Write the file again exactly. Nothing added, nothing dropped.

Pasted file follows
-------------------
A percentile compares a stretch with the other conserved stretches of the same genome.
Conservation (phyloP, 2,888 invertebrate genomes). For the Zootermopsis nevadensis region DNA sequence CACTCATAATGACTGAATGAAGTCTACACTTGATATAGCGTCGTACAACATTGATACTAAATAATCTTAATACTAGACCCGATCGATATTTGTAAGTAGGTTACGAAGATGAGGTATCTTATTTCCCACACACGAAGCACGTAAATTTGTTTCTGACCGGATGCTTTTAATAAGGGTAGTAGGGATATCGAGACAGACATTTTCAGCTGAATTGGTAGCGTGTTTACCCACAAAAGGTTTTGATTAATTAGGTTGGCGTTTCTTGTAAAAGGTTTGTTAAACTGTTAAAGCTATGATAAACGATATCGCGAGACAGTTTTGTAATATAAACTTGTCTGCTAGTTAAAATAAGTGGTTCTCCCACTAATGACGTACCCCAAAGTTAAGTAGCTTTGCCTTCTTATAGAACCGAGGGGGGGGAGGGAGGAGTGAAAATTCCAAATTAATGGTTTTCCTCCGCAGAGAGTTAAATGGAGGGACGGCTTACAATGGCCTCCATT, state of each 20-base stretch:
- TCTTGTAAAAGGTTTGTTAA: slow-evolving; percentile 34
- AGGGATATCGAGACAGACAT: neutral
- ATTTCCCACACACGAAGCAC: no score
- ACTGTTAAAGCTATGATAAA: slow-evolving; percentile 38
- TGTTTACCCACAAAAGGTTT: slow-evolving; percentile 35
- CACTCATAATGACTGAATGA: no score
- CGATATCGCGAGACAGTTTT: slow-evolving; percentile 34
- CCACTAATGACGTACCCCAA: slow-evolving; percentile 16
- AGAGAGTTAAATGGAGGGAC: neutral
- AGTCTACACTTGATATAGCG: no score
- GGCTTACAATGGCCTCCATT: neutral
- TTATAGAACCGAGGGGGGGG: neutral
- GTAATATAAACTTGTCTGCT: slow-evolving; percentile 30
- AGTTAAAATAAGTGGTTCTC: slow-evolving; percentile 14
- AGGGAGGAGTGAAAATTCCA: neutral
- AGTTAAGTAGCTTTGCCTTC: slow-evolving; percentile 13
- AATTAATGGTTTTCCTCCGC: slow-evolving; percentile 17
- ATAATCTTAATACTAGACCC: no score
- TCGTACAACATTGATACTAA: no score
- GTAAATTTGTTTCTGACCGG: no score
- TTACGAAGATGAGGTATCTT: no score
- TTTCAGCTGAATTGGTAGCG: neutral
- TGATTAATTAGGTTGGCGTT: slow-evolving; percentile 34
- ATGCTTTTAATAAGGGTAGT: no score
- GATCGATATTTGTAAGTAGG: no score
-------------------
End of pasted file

A percentile compares a stretch with the other conserved stretches of the same genome.
Conservation (phyloP, 2,888 invertebrate genomes). For the Zootermopsis nevadensis region DNA sequence CACTCATAATGACTGAATGAAGTCTACACTTGATATAGCGTCGTACAACATTGATACTAAATAATCTTAATACTAGACCCGATCGATATTTGTAAGTAGGTTACGAAGATGAGGTATCTTATTTCCCACACACGAAGCACGTAAATTTGTTTCTGACCGGATGCTTTTAATAAGGGTAGTAGGGATATCGAGACAGACATTTTCAGCTGAATTGGTAGCGTGTTTACCCACAAAAGGTTTTGATTAATTAGGTTGGCGTTTCTTGTAAAAGGTTTGTTAAACTGTTAAAGCTATGATAAACGATATCGCGAGACAGTTTTGTAATATAAACTTGTCTGCTAGTTAAAATAAGTGGTTCTCCCACTAATGACGTACCCCAAAGTTAAGTAGCTTTGCCTTCTTATAGAACCGAGGGGGGGGAGGGAGGAGTGAAAATTCCAAATTAATGGTTTTCCTCCGCAGAGAGTTAAATGGAGGGACGGCTTACAATGGCCTCCATT, state of each 20-base stretch:
- TCTTGTAAAAGGTTTGTTAA: slow-evolving; percentile 34
- AGGGATATCGAGACAGACAT: neutral
- ATTTCCCACACACGAAGCAC: no score
- ACTGTTAAAGCTATGATAAA: slow-evolving; percentile 38
- TGTTTACCCACAAAAGGTTT: slow-evolving; percentile 35
- CACTCATAATGACTGAATGA: no score
- CGATATCGCGAGACAGTTTT: slow-evolving; percentile 34
- CCACTAATGACGTACCCCAA: slow-evolving; percentile 16
- AGAGAGTTAAATGGAGGGAC: neutral
- AGTCTACACTTGATATAGCG: no score
- GGCTTACAATGGCCTCCATT: neutral
- TTATAGAACCGAGGGGGGGG: neutral
- GTAATATAAACTTGTCTGCT: slow-evolving; percentile 30
- AGTTAAAATAAGTGGTTCTC: slow-evolving; percentile 14
- AGGGAGGAGTGAAAATTCCA: neutral
- AGTTAAGTAGCTTTGCCTTC: slow-evolving; percentile 13
- AATTAATGGTTTTCCTCCGC: slow-evolving; percentile 17
- ATAATCTTAATACTAGACCC: no score
- TCGTACAACATTGATACTAA: no score
- GTAAATTTGTTTCTGACCGG: no score
- TTACGAAGATGAGGTATCTT: no score
- TTTCAGCTGAATTGGTAGCG: neutral
- TGATTAATTAGGTTGGCGTT: slow-evolving; percentile 34
- ATGCTTTTAATAAGGGTAGT: no score
- GATCGATATTTGTAAGTAGG: no score